Users of Downham Market Railway Station should allow more time, Lynn News letters
The railway was opened from Lynn to Downham in 1846 and extended to Ely during the next year when it joined up with a line from London. Thus London was connected to this thriving area of East Anglia.
During the intervening 173 years there has never been a bridge across the line at Downham. Access has always been by either the road at the level crossing, as now, or by a barrow crossing which was situated at the bottom of the sloping platform ends near to the level crossing.
As a result of the increasingly serious and frightening abuse of the warning signs for the barrow crossing by passengers, First Capital Connect, who operated nearly all the passenger trains at the time, together with Network Rail had no option but to close the crossing. There were daily instances, often in double figures, of idiots running across the line in front of the oncoming trains despite all the warnings.
Indeed, there are incidents on record where people were struck by the train, fortunately not resulting in any injury. The train drivers often required help in dealing with the affect of shock resulting from such “near misses”.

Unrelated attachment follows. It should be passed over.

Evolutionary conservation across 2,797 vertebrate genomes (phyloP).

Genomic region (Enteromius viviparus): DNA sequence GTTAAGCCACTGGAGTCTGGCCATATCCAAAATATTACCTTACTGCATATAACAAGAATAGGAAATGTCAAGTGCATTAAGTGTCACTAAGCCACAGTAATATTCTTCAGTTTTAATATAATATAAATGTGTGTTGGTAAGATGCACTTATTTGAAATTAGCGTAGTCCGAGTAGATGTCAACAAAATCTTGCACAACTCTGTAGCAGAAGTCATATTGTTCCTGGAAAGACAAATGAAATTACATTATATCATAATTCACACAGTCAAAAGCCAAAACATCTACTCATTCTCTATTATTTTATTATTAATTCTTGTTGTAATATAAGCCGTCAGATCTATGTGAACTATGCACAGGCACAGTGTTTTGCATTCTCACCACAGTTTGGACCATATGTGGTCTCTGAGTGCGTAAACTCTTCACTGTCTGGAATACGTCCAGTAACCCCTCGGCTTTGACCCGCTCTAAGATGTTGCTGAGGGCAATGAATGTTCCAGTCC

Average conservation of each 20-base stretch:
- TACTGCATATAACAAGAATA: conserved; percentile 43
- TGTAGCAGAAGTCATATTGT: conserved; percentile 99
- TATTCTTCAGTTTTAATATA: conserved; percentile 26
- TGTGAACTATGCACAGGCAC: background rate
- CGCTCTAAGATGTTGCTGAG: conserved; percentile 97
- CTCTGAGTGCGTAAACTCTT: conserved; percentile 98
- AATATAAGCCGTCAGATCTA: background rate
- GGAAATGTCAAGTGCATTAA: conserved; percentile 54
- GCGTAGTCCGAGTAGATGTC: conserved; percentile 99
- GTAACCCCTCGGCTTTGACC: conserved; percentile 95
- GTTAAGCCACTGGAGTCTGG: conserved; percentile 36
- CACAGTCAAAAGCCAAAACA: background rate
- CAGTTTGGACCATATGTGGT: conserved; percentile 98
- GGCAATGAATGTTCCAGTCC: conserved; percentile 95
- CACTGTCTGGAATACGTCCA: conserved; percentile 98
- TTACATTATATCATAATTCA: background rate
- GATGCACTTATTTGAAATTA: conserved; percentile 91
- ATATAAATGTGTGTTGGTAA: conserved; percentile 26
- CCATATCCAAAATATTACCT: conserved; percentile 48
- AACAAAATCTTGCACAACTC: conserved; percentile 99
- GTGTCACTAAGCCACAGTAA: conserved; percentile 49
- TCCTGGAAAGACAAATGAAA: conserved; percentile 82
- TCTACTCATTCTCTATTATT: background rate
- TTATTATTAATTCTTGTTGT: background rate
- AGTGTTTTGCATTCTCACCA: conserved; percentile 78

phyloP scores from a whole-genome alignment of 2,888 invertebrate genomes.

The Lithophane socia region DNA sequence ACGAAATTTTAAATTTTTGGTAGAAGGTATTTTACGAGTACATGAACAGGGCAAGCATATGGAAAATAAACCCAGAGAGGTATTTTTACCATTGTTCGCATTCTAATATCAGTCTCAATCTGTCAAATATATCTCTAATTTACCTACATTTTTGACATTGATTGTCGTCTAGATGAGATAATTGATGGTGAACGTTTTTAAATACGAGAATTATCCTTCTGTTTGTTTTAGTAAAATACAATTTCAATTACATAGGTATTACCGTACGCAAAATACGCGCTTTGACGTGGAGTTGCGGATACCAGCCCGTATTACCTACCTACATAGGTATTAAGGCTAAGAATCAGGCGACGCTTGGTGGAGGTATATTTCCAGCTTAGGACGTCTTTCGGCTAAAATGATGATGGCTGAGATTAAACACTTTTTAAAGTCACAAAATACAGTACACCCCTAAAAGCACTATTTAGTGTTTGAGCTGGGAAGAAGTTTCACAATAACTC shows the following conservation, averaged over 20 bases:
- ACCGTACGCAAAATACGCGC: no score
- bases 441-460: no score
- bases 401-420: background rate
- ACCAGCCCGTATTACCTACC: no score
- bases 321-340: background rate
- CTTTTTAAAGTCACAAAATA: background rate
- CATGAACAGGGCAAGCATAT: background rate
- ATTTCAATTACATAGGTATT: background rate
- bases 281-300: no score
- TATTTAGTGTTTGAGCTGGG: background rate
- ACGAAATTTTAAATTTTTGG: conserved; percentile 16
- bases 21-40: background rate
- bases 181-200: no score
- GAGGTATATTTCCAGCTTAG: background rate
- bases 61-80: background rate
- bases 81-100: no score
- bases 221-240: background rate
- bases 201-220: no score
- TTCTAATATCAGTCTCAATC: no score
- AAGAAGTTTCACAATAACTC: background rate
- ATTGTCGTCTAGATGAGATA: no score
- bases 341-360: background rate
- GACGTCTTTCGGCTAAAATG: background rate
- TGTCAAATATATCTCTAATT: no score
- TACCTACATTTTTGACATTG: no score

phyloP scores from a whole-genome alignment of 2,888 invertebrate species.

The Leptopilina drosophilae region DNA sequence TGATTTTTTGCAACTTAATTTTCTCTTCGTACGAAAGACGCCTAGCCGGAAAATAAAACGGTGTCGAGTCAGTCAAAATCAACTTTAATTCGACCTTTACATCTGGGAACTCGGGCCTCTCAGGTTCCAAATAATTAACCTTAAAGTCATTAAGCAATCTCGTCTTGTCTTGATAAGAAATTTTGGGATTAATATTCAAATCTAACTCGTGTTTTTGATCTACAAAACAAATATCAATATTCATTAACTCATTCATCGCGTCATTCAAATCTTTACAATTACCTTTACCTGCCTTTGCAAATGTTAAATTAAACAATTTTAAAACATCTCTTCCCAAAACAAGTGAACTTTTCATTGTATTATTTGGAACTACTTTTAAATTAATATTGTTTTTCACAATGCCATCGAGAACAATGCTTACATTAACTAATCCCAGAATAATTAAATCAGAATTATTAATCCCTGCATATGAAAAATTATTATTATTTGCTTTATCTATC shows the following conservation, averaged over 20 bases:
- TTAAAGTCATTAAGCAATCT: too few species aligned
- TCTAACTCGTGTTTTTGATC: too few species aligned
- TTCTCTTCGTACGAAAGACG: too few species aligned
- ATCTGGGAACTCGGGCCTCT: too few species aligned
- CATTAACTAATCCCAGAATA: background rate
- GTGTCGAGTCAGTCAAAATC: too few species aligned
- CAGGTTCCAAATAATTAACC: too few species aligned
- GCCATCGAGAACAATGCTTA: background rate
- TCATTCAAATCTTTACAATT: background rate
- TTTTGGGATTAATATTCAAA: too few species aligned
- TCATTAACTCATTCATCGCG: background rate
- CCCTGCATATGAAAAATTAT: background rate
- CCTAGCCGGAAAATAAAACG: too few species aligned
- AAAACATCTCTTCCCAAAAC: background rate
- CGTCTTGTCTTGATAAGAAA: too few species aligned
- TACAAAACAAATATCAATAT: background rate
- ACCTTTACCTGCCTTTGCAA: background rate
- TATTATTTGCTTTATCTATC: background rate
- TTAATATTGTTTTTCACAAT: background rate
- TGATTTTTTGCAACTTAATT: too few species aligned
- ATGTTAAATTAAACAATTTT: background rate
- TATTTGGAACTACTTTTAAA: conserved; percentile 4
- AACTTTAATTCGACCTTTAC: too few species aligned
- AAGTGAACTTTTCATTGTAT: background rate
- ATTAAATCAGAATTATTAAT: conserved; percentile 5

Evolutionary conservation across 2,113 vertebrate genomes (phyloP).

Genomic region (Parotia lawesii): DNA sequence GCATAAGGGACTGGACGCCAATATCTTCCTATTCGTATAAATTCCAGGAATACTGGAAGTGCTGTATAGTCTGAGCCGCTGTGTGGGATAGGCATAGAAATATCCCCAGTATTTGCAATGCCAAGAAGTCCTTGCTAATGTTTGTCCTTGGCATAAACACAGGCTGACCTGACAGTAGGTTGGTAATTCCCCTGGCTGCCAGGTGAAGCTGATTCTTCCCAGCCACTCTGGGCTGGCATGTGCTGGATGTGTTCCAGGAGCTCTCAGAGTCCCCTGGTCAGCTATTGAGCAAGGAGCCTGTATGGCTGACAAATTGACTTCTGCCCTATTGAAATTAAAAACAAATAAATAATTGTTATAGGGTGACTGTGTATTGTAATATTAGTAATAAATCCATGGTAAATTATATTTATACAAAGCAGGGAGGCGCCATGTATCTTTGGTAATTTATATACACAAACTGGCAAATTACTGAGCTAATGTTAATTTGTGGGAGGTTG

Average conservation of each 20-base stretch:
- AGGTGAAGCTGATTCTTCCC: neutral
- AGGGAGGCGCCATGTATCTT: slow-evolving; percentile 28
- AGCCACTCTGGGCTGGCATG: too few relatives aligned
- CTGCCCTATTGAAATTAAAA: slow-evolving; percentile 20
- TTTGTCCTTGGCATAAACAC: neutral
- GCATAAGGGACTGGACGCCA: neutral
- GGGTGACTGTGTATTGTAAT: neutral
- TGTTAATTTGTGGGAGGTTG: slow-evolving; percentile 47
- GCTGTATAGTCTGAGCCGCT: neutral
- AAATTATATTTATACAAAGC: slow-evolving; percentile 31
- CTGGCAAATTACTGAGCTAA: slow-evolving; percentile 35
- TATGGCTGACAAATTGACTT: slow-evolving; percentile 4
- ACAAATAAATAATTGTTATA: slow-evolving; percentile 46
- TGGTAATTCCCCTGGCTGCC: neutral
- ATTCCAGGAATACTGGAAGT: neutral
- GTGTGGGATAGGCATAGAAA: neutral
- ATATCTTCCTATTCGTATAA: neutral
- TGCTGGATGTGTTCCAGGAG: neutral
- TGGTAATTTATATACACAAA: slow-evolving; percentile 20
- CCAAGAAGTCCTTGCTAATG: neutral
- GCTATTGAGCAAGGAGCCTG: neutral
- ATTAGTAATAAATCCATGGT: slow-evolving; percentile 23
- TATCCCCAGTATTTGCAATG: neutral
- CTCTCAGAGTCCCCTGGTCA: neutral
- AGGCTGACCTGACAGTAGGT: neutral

Plans were drawn up and subsequently revised to incorporate lifts but a combination of planning and environmental requirements together with complying with accessibility and health and safety legislation, railway regulations and the huge costs of the works the scheme was cancelled.
An underpass was considered but as it would have been below sea level it was rightly rejected for obvious reasons in this part of the world.
Although Greater Anglia run two or three trains on the line in the morning and evening peak hours, they do not have responsibility for the service - that lies with Great Northern, so it is not for GA to “pull their finger out” as suggested by a contributor to the article.
We all know that the situation is not ideal but it is partly the result of the almost unbelievable stupidity of a sizeable minority of intending passengers over a number of years which led inevitably to this solution.
As I was chairman at the time of the Fen Line Users Association and closely involved in all the discussions I can assure your staff and readers that what we now have is the only method of crossing the line safely which complies with all the relevant requirements and legislation.
My message to those who have a problem with this is simple – give yourselves a few extra minutes to catch your trains.
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